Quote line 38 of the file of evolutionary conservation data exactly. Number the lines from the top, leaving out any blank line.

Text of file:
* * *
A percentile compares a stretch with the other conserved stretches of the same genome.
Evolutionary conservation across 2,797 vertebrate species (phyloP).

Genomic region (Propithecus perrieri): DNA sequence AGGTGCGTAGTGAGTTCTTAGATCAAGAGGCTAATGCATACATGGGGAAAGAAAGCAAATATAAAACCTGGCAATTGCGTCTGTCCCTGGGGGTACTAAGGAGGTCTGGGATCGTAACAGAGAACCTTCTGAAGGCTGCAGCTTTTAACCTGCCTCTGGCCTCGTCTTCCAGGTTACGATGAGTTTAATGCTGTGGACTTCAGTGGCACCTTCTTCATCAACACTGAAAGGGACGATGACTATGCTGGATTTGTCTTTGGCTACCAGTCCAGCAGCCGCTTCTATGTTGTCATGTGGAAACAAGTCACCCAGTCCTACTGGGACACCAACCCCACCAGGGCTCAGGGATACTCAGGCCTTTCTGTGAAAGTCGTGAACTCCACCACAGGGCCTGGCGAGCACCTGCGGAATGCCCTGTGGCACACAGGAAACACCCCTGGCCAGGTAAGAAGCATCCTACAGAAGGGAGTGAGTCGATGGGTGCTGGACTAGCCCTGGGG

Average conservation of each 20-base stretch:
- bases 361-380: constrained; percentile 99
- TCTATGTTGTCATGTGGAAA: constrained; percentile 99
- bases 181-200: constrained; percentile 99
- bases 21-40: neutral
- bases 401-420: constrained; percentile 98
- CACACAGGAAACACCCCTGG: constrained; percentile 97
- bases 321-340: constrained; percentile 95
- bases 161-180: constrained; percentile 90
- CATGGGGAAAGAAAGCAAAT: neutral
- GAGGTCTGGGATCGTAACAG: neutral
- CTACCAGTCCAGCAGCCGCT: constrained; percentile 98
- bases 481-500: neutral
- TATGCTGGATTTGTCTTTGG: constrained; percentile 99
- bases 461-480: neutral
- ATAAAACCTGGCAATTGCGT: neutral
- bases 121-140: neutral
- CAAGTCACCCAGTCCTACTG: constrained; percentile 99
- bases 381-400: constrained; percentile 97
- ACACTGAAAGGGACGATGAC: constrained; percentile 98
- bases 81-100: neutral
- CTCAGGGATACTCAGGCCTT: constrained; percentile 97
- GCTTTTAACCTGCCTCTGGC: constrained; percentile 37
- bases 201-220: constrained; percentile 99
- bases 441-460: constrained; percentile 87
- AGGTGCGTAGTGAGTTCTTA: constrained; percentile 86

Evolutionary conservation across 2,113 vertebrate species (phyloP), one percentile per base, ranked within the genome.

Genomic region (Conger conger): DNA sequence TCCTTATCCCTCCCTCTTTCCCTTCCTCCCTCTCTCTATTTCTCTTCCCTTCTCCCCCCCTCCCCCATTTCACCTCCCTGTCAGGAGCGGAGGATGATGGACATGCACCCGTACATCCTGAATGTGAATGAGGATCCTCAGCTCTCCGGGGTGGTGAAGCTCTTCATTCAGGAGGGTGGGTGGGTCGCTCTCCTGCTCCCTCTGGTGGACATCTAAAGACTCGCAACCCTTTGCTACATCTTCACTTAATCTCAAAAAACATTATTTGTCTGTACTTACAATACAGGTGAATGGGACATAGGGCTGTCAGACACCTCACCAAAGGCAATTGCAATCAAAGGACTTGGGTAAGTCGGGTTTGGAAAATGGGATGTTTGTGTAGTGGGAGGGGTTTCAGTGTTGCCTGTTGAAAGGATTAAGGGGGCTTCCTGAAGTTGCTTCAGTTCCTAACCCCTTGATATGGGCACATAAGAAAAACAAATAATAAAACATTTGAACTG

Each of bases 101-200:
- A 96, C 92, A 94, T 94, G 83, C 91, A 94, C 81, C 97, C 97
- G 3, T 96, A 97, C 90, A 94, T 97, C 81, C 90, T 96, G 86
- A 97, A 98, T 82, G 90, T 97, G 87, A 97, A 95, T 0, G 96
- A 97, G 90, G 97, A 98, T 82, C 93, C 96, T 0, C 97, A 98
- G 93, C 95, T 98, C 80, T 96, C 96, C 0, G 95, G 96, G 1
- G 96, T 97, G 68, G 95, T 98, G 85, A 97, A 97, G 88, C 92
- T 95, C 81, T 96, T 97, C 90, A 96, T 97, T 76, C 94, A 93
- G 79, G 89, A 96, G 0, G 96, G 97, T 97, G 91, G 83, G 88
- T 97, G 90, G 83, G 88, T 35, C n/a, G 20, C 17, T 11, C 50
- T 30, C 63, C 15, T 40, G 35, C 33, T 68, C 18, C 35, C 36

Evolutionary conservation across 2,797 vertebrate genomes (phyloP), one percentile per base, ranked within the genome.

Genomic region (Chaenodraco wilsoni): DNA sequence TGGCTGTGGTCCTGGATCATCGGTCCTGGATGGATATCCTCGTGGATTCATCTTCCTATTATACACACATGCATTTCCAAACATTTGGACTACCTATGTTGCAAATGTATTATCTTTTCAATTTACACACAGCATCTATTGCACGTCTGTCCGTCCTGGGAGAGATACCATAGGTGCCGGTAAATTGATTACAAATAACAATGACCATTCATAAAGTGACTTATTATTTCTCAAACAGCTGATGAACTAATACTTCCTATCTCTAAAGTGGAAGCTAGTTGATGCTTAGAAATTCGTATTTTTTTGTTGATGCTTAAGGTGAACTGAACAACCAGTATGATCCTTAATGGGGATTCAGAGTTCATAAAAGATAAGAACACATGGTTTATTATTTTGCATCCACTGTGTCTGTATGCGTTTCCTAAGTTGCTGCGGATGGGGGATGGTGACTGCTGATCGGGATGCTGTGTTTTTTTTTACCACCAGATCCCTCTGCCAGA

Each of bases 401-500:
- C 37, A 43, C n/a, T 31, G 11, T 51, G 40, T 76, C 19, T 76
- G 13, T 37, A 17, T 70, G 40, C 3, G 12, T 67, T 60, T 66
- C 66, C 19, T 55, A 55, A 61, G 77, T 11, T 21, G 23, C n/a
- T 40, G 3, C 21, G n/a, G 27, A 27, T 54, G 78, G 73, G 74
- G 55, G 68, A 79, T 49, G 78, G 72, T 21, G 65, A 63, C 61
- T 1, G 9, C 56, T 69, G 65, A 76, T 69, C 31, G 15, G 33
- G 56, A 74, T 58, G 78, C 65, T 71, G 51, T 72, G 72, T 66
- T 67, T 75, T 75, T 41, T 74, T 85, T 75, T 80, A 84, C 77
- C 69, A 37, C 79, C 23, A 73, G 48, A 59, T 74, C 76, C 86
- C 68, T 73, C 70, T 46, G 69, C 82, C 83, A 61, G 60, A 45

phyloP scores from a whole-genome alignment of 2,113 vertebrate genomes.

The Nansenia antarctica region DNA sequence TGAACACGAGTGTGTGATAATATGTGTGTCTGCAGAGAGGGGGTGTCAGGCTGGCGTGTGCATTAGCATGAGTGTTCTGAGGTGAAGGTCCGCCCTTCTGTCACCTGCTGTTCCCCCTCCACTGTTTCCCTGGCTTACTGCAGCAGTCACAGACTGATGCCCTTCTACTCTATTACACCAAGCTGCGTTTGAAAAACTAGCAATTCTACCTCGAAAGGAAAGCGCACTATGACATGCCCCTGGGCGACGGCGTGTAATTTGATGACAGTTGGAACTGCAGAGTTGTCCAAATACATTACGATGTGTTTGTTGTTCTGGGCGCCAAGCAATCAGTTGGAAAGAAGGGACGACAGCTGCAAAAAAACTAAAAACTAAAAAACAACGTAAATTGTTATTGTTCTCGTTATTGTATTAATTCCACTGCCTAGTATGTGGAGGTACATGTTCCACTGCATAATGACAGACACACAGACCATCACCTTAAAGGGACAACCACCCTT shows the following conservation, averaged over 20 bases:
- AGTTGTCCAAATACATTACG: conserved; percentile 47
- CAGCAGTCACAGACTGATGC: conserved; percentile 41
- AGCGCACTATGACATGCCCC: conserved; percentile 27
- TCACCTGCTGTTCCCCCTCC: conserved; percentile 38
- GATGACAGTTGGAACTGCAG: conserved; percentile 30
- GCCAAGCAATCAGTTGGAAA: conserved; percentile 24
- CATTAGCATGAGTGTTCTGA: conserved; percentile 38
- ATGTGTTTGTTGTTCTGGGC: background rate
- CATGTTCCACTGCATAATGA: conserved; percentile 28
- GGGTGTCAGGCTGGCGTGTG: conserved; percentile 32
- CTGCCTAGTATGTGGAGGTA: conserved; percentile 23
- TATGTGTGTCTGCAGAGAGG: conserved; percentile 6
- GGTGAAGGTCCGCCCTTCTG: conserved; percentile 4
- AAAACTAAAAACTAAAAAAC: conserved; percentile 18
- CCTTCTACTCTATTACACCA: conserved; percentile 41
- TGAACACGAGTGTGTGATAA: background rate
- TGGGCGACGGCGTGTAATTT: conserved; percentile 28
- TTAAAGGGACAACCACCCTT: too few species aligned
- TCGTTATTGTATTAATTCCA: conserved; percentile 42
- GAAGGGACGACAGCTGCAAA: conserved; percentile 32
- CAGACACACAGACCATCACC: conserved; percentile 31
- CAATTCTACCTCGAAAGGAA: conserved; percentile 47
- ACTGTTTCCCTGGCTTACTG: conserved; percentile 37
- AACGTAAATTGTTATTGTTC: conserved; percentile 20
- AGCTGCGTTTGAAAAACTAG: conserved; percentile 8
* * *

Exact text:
- G 96, T 97, G 68, G 95, T 98, G 85, A 97, A 97, G 88, C 92